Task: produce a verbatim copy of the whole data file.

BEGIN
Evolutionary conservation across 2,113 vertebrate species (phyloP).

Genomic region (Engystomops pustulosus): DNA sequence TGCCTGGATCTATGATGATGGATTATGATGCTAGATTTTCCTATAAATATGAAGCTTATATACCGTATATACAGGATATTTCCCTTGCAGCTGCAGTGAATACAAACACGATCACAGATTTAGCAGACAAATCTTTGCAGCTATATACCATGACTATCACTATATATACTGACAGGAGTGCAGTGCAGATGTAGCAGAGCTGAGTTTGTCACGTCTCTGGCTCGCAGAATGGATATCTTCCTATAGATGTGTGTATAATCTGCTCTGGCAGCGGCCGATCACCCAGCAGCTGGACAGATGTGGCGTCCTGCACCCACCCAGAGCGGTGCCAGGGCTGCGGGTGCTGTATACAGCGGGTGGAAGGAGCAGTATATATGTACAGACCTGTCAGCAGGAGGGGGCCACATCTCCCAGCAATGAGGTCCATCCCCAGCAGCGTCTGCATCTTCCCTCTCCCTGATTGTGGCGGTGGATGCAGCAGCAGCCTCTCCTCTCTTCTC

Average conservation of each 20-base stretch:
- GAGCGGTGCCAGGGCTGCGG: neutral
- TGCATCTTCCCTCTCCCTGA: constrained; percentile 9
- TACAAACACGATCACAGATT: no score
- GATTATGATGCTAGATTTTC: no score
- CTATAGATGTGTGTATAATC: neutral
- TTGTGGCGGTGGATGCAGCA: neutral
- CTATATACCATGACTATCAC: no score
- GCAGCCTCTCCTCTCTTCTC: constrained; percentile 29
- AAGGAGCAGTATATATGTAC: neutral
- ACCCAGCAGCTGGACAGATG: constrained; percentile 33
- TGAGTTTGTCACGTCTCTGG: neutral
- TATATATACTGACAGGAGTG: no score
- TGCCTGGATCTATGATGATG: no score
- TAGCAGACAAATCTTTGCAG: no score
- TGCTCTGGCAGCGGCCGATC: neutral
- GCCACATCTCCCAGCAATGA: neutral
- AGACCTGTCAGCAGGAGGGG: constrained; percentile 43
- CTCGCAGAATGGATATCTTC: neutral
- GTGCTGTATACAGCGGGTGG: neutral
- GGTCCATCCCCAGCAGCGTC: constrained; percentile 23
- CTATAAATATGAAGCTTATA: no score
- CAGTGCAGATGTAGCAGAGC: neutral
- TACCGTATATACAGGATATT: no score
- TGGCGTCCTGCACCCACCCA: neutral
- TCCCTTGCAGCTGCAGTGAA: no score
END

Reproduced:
Evolutionary conservation across 2,113 vertebrate species (phyloP).

Genomic region (Engystomops pustulosus): DNA sequence TGCCTGGATCTATGATGATGGATTATGATGCTAGATTTTCCTATAAATATGAAGCTTATATACCGTATATACAGGATATTTCCCTTGCAGCTGCAGTGAATACAAACACGATCACAGATTTAGCAGACAAATCTTTGCAGCTATATACCATGACTATCACTATATATACTGACAGGAGTGCAGTGCAGATGTAGCAGAGCTGAGTTTGTCACGTCTCTGGCTCGCAGAATGGATATCTTCCTATAGATGTGTGTATAATCTGCTCTGGCAGCGGCCGATCACCCAGCAGCTGGACAGATGTGGCGTCCTGCACCCACCCAGAGCGGTGCCAGGGCTGCGGGTGCTGTATACAGCGGGTGGAAGGAGCAGTATATATGTACAGACCTGTCAGCAGGAGGGGGCCACATCTCCCAGCAATGAGGTCCATCCCCAGCAGCGTCTGCATCTTCCCTCTCCCTGATTGTGGCGGTGGATGCAGCAGCAGCCTCTCCTCTCTTCTC

Average conservation of each 20-base stretch:
- GAGCGGTGCCAGGGCTGCGG: neutral
- TGCATCTTCCCTCTCCCTGA: constrained; percentile 9
- TACAAACACGATCACAGATT: no score
- GATTATGATGCTAGATTTTC: no score
- CTATAGATGTGTGTATAATC: neutral
- TTGTGGCGGTGGATGCAGCA: neutral
- CTATATACCATGACTATCAC: no score
- GCAGCCTCTCCTCTCTTCTC: constrained; percentile 29
- AAGGAGCAGTATATATGTAC: neutral
- ACCCAGCAGCTGGACAGATG: constrained; percentile 33
- TGAGTTTGTCACGTCTCTGG: neutral
- TATATATACTGACAGGAGTG: no score
- TGCCTGGATCTATGATGATG: no score
- TAGCAGACAAATCTTTGCAG: no score
- TGCTCTGGCAGCGGCCGATC: neutral
- GCCACATCTCCCAGCAATGA: neutral
- AGACCTGTCAGCAGGAGGGG: constrained; percentile 43
- CTCGCAGAATGGATATCTTC: neutral
- GTGCTGTATACAGCGGGTGG: neutral
- GGTCCATCCCCAGCAGCGTC: constrained; percentile 23
- CTATAAATATGAAGCTTATA: no score
- CAGTGCAGATGTAGCAGAGC: neutral
- TACCGTATATACAGGATATT: no score
- TGGCGTCCTGCACCCACCCA: neutral
- TCCCTTGCAGCTGCAGTGAA: no score